Full system update.
afiskon at gmail.com
Fri Oct 26 01:41:39 UTC 2012
The closest equivalent of `sudo apt-get dist-upgrade` in FreeBSD is
`pkg_upgrade -a`. This tool is a part of bsdadminscripts package. If
you also wanted to upgrade a kernel, look at freebsd-update.
But don't forget that in FreeBSD all is not so simple like in Debian.
You have to monitor /usr/ports/UPDATING file and release notes for the
new branches of FreeBSD.
"Last, and really not recommended at all, you could use the existing
pkg_tools binary packages. This, however, is a trap for the newbies and
leads to much wailing and gnashing of teeth. Especially if you try and
mix stuff you compiled yourself and the pre-compiled packages."
I've been successfully using binary packages (pkg_add -r ...) and
ports in the same time for ~3 years. I don't wail and my teeth are OK.
What am I doing wrong?
On Thu, Oct 25, 2012 at 11:44 PM, Matthew Seaman <matthew at freebsd.org> wrote:
> On 25/10/2012 20:19, Ashkan Rahmani wrote:
>> How I can update system completely some thing like apt-get dist-upgrade in
> You can't. With FreeBSD it's always a two step thing, because it has
> the distinction between the base system and ported software.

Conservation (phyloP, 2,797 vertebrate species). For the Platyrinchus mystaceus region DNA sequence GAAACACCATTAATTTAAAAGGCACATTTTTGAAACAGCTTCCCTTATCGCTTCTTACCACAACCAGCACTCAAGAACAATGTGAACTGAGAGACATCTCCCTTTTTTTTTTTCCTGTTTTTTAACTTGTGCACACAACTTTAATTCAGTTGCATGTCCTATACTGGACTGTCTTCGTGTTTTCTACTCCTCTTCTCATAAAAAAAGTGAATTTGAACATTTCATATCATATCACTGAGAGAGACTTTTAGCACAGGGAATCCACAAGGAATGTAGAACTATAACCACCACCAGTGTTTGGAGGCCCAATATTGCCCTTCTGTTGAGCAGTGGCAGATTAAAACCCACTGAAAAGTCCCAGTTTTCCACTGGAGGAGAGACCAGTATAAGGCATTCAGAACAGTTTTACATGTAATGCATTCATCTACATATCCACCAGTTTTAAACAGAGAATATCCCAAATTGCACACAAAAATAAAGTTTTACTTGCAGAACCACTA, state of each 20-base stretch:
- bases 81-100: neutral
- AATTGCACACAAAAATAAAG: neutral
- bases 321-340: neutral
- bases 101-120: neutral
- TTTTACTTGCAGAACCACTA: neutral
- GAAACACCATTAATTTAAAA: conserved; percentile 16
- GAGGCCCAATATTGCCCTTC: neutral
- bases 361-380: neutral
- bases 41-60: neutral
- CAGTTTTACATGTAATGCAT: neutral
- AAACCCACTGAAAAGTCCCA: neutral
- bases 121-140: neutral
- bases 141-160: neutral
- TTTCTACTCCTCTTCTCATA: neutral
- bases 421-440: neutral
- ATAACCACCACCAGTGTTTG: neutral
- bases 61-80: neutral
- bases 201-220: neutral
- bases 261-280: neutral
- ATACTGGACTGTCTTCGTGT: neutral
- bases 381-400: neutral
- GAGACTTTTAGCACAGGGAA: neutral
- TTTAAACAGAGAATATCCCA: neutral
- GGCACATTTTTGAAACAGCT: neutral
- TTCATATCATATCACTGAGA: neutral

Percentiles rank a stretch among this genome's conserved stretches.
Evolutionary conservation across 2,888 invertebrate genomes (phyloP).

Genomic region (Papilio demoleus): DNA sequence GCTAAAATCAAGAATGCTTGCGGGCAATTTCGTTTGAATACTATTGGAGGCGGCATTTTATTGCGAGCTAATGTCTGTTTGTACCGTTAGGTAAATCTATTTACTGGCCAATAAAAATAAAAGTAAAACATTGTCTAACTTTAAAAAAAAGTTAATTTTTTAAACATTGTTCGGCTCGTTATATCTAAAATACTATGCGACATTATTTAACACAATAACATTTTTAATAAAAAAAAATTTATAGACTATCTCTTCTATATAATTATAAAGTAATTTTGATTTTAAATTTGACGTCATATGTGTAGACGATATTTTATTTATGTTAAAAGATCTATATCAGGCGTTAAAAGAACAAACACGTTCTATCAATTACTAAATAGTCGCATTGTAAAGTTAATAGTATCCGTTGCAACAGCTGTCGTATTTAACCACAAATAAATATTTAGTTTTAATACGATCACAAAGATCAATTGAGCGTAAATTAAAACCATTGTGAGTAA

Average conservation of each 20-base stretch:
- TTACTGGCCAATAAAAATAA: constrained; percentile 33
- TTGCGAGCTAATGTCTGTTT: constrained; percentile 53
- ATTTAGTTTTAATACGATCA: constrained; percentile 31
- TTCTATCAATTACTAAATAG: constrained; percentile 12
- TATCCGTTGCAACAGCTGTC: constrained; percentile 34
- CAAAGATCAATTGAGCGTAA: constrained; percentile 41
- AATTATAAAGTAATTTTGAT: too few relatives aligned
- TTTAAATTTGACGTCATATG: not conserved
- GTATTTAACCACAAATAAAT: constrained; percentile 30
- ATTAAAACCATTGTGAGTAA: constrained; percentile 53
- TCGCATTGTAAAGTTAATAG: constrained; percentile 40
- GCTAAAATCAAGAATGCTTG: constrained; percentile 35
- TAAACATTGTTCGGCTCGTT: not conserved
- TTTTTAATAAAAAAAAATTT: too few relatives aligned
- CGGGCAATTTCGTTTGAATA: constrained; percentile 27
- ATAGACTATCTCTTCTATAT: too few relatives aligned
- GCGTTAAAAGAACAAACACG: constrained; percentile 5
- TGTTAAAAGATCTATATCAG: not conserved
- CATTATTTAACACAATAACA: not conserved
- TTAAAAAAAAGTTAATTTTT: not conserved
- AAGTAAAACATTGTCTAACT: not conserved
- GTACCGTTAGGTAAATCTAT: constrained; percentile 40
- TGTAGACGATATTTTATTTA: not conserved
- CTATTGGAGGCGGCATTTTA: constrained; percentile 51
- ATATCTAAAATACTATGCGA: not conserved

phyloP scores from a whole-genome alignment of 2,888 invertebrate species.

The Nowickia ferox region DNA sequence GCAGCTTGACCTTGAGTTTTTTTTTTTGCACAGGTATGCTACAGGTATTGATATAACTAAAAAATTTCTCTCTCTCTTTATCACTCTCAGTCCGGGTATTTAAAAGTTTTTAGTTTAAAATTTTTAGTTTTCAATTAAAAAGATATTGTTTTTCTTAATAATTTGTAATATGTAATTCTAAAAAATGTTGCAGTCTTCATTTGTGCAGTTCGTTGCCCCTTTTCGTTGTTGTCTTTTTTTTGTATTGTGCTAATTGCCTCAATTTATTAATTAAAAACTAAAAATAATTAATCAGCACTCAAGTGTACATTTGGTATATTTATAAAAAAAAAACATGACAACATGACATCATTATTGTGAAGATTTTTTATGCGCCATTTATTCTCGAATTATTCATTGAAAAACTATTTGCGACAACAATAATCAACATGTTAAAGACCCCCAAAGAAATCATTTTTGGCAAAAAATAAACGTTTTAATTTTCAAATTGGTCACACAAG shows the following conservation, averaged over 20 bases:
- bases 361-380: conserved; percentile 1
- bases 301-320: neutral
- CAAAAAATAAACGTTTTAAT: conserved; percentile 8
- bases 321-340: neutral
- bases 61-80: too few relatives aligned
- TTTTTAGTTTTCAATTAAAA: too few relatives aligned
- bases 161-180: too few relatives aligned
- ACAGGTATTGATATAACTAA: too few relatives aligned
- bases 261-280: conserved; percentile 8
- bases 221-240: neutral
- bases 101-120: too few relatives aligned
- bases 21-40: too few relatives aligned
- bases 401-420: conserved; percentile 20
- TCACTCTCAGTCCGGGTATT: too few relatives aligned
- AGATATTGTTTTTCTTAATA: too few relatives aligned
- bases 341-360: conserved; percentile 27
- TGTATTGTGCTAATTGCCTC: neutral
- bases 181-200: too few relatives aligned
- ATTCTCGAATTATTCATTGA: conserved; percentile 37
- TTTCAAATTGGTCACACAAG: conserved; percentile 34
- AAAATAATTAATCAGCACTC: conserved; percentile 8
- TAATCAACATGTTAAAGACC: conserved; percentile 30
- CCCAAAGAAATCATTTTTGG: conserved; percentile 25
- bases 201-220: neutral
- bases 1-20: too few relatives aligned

> You probably want freebsd-update(8) for updating the base system, as
> that's downloading pre-compiled updates, similar (in a very loose way)
> to apt-get. The man page will answer most, if not all, or your
> questions. There are other ways: see the Handbook for details, but
> these all involve compiling the OS from source. Not a bad or
> particularly difficult thing, but time-consuming.
> For updating the ports: there's the well established method, which is to
> update the ports tree using portsnap(8) and then rebuild any out of date
> ports: use portmaster(8) for that. (There are other alternatives to
> both those programs, but I reckon those are the best to get started with.)
> Then there is pkgng. This is a binary package manager -- pretty much
> the most apt-get like thing in FreeBSD at the moment. However pkgng is
> brand new, currently the focus of much active development and still
> considered pretty experimental. pkgng itself works pretty well (even if
> I say so myself) but what is lacking at the moment is the package
> building infrastructure to provide it with a comprehensive standard
> repository of all the software available from ports for all supported
> architectures and OS versions. If you're running one of the 9.x
> releases on AMD64 or i386 and pkgbeta happens to contain exactly the
> package set you want, then you're in luck. If not, then you're back to
> compiling all the ports yourself and setting up your own repo.
> Last, and really not recommended at all, you could use the existing
> pkg_tools binary packages. This, however, is a trap for the newbies and
> leads to much wailing and gnashing of teeth. Especially if you try and
> mix stuff you compiled yourself and the pre-compiled packages.
> Dr Matthew J Seaman MA, D.Phil.
> PGP: http://www.infracaninophile.co.uk/pgpkey
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